Jack Cadogan, who lived in the same house in East Sheen since 1961 after moving from his Geordie roots in Newcastle on Tyne, has died shortly before his 95th birthday.

His neighbours were so pleased that he could join in enthusiastically with the VE Day ‘party’.

It cheered everyone up to have a World War Two veteran in their midst, waving the Union flag.

He was an avid supporter of local businesses, including the café at Palewell Park, bookshops and cinemas which he visited at speed on his powerful scooter, aka ‘The Chariot’.

His children attended local schools and his late wife, Dr Florence Cadogan, worked in Public Health and Family Planning in Queen Mary’s Hospital, and across Wandsworth, Battersea and Richmond.

The warmth of feeling towards Jack was clear from the many messages his family received when news of his death was circulated. Many younger people, who scarcely knew him, were much moved by his courtesy and old-fashioned good manners and took him to their hearts.

He greatly appreciated the support and affection of his neighbours, including the treasured help with the redesign of his much loved garden. He was intellectually active up until the end, with wide interests in politics, philosophy, history and the arts.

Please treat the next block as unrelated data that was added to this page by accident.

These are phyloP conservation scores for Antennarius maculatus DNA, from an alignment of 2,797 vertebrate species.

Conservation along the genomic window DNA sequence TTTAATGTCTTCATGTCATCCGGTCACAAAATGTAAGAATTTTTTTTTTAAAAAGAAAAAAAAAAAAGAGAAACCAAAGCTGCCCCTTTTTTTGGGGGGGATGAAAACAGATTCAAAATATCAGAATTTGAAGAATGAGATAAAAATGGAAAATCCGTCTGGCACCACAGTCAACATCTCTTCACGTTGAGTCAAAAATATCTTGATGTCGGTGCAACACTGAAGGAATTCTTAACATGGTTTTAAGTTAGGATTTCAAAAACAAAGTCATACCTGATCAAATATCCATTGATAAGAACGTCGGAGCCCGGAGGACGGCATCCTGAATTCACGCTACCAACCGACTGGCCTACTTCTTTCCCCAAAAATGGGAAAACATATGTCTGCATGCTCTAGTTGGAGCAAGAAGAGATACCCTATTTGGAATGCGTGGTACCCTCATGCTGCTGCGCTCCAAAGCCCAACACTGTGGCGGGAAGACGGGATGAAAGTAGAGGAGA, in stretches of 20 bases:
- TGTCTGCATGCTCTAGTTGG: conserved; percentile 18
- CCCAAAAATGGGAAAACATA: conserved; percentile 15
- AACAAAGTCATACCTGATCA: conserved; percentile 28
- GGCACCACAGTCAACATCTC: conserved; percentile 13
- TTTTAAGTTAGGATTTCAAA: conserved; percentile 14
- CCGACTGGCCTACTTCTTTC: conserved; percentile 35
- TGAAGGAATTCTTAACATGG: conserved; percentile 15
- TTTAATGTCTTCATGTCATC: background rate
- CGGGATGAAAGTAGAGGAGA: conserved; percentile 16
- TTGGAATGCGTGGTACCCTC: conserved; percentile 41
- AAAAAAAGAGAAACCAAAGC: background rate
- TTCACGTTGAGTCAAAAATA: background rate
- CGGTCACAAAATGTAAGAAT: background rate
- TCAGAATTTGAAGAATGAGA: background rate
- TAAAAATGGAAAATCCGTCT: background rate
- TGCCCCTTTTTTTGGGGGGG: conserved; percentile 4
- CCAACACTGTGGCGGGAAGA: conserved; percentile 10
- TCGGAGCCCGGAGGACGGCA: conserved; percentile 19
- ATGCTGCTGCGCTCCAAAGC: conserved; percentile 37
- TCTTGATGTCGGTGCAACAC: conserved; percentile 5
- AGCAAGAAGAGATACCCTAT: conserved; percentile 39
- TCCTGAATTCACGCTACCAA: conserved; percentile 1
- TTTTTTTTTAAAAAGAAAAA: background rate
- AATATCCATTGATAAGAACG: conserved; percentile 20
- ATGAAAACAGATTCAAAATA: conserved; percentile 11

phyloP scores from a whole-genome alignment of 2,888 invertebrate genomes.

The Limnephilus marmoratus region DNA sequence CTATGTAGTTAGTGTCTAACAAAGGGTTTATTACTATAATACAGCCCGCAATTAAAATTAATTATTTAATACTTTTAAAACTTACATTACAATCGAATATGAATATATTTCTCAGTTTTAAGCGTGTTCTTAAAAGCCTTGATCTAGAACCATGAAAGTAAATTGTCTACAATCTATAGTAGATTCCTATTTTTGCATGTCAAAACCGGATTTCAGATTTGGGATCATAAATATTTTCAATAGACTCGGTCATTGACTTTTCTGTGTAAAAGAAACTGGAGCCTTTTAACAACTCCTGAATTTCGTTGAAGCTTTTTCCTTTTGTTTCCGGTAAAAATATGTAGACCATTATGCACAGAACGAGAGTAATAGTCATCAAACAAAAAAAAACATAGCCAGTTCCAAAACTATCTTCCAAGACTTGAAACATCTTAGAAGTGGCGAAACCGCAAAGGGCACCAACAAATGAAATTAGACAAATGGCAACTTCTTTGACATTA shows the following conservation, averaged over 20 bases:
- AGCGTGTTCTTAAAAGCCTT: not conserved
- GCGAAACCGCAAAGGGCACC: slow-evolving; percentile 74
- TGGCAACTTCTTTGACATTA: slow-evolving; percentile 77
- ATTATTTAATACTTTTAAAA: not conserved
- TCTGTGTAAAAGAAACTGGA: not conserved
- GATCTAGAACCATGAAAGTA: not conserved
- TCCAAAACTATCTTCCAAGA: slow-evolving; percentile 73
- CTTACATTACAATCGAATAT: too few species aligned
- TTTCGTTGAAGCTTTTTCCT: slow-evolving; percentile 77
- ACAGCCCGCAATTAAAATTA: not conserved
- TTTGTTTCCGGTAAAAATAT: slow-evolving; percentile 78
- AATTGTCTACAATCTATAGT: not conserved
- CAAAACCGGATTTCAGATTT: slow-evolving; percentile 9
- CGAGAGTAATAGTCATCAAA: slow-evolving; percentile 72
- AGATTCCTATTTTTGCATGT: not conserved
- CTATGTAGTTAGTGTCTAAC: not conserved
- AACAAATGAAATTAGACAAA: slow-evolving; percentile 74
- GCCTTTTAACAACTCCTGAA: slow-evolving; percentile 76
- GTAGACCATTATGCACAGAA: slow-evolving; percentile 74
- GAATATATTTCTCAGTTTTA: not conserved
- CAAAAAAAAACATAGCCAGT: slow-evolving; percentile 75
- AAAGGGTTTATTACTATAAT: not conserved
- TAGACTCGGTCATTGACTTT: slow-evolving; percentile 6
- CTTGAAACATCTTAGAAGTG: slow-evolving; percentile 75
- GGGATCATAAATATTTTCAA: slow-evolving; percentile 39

His regaling of stories of mishap and adventure when sailing in Suffolk, rock climbing and windsurfing regularly entertained his family and friends. His intrepid and fearless spirit came to the fore when he flew a Spitfire aged 93, a 71 year ambition since his days as a trainee RAF fighter pilot during WWII in Zimbabwe (then Rhodesia).

He was planning a more daring repeat flight for his 95th birthday involving dives and loop the loops. During his time in Africa, the injustices of the South African and Rhodesian regimes helped establish his lifelong values and his commitment to challenging racism.

After demobilisation, he read PPE at The Queen’s College, Oxford, graduating with a starred first despite not always following the syllabus or attending lectures! His socialist values and commitment to social justice took him into nationalised industry.

He was particularly proud of pioneering ‘worker-participation’ when in charge of training at the National Coal Board. Later, he was second in command at one of the Government’s Industrial Training boards, and then worked for the Open University.

A close neighbour and friend described him as: "The beating heart of his street. No one else could claim to have been more than a small child when the war was won. It was our ‘historic’ flag that Jack was waving".

Jack was an inspirational father to his three daughters, Julia, Diana, and Liz, grandfather to five grandchildren, and committed partner to his later companion, Elizabeth. Sadly, he will never meet his two month old great-granddaughter, Lily. He will be sorely missed.

For funeral information, contact: T.H.Sanders and Sons at 020 8876 4673 or sanders.eastsheen@dignityfunerals.co.uk